It is very simple to look at the Purges and see in it the hand of Stalin, an attempt by the vozhd to terrorise the subject peoples of the USSR into submission. This is certainly the view of such popular historians as Edvard Radzinsky, but other, such as Getty, view this explanation as flawed, verging on asinine. Certainly, it ignores Tolstoy’s argument that Stalin was a man governed by his own fear. If this fear and paranoia is taken into account, however, we begin to build a clearer picture of why Stalin embarked upon this mass murder of close to a million of his own people. In the aftermath of the Kirov assassination, the investigation was handled by Yagoda, whose conclusion of Kamenev and Zinoviev’s probable guilt did not satisfy Stalin. When Nikolai Yezhov reopened the case, however, he sparked a chain of events that snowballed completely out of his or Stalin’s control. In insisting on a widespread Trotskyist terror movement, Yezhov, as it has been shown, catalysed a string of denouncements from Party members and ordinary citizens, implicating their acquaintances as being associated with Trotskyist-Zinovievist policies or figures. With every denouncement, however, Stalin’s worst fears were realised: given his paralysing fear, and his clear belief that “every man is an enemy”, Stalin could not help but treat each arrest and execution as both a validation of his fears of conspiracies against him, and satisfaction that such conspiracies were being rooted out. With each new trial, Stalin would, in his own mind, become both more terrified and more secure. A lack of arrests, on the other hand, would not ease his mind in the belief that there was no threat, but rather indicate that the threats existed but were not being detected by the NKVD. Often, therefore, the only sensible conclusion that Stalin could draw was that the NKVD had been compromised. Such was the case of Yagoda, Yezhov’s predecessor, who had “proved himself incapable of unmasking the Trotskyite-Zinovievite bloc.” Apparently unable to satisfy Stalin’s need to bring more enemies to trial, the NKVD chief became one himself, deposed from his position and denounced as being an embezzler and a member of the Trotskyist underground. Appearing as a defendant in the same show trial as Nikolai Bukharin, Yagoda was found to be a member of the “Rightist conspiracy in the NKVD”, and shot. Thereafter, his young successor, Nikolai Yezhov, diligently acted upon the evidence accumulating against Party officials, Red Army officers, and normal Soviet citizens, sending a vast number to the firing squads to satisfy his leader’s urge to destroy the non-existent conspiracy against the Soviet state that he, Yezhov, had concocted in his letter to the Central Committee. Thus, the Purges, though begun by Yezhov and Stalin, were able to propagate themselves, by setting into motion the very actions and processes that would convince Stalin that they were still necessary, even in the face of ridiculous charges against essentially irrelevant individuals.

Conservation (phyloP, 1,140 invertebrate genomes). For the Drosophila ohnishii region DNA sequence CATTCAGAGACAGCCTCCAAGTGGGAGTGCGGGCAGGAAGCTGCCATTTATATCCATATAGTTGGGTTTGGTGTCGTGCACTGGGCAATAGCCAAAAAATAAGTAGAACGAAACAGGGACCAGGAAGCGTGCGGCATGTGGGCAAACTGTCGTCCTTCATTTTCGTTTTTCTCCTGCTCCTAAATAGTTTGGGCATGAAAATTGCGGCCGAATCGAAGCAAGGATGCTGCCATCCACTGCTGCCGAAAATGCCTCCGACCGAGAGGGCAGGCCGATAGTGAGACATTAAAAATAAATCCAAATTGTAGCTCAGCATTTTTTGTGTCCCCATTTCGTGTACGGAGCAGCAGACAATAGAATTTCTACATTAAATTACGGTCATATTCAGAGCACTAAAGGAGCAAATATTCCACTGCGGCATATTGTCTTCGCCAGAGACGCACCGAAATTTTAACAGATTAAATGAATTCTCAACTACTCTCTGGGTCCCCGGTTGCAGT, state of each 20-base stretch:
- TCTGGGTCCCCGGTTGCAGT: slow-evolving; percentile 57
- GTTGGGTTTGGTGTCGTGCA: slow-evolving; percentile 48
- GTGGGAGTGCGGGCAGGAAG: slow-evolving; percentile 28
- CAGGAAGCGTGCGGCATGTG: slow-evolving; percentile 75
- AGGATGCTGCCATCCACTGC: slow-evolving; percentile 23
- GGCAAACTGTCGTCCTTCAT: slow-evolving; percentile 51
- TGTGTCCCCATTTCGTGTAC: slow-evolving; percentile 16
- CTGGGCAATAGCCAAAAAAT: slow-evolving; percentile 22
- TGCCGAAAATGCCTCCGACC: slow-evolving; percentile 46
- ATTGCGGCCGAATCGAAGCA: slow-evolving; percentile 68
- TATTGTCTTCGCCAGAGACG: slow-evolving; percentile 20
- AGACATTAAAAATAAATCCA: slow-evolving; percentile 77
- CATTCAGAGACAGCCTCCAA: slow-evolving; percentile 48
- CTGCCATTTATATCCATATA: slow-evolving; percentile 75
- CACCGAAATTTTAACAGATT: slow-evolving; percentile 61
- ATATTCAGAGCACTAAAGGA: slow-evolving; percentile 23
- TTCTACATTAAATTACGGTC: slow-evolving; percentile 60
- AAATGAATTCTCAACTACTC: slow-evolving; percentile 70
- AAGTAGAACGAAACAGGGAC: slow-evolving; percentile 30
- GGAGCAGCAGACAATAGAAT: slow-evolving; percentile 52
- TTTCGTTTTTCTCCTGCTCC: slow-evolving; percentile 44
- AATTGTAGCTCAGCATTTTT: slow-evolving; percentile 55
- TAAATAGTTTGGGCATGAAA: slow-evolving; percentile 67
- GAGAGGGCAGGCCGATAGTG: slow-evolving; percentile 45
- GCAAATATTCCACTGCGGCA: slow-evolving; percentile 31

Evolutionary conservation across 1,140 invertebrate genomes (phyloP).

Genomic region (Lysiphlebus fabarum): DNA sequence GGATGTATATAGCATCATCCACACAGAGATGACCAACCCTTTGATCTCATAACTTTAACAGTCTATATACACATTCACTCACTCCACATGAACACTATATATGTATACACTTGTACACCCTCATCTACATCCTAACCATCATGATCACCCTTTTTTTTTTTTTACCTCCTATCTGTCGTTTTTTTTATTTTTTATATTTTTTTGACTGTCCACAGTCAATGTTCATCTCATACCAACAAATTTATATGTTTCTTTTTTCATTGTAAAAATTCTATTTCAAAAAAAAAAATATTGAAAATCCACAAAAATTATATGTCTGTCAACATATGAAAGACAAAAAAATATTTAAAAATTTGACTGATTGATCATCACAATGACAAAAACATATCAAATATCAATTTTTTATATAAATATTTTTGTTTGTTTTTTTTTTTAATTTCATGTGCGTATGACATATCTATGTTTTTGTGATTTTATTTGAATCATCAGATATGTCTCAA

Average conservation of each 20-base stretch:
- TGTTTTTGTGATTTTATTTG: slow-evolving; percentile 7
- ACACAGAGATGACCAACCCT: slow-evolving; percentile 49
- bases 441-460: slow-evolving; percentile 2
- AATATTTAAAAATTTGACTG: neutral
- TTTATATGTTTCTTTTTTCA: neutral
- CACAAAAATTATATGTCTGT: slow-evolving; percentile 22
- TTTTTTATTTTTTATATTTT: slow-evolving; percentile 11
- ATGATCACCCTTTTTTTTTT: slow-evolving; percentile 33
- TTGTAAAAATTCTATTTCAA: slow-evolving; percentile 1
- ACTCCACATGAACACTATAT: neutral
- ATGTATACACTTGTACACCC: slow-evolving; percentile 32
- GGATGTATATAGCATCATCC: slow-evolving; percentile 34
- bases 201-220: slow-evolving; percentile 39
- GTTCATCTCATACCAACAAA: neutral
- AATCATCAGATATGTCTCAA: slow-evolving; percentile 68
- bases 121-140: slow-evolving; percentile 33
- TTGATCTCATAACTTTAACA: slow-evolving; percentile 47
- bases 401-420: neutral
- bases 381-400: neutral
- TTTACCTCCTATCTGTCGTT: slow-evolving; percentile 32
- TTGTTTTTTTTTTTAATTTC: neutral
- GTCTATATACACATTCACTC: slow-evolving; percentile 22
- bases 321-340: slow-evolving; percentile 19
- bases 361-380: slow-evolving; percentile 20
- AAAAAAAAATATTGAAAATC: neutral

The Great Purges were not the first, nor last, attempt to crush perceived opposition or threats to the regime. Indeed, brutal repression of dissidents by the secret police is a recurring trait in Russian history (among others), that can be traced with little difficulty to the Tsarist secret police predating Lenin’s October Revolution. Yet the Great Purges stand out in history for their scale, ferocity and sheer impact upon the ruling party, the armed services, and the population in general. The mass arrests and murder that characterised the Purges have been justified as “the [genuine] struggle between revolution and counter-revolution in a country surrounded by hostile governments”, and vilified as a petty attempt by Stalin to solidify his own personal dictatorship. In reality, the Purges were fundamentally a mistake. The period of the Great Purges – which in Russian is often termed Yezhovshchina, or “the Time of Yezhov” – is one marked by Yezhov’s ambition and miscalculation, and Stalin’s fear and paranoia. Once Yezhov’s annihilation of Stalin’s opponents, real and perceived, was in full swing, it took on a life of its own, and Yezhov’s only course of action, to satisfy his vozhd, was to follow it to its conclusion.

 

Stalin, (Nikolai Yezhov, censored) and Molotow...

After his arrest and execution, Yezhov was “disappeared” from official Soviet history. The same photograph from before is reproduced here, retouched by Soviet censors to remove the now-discredited “enemy of the people.” (Photo credit: Wikipedia)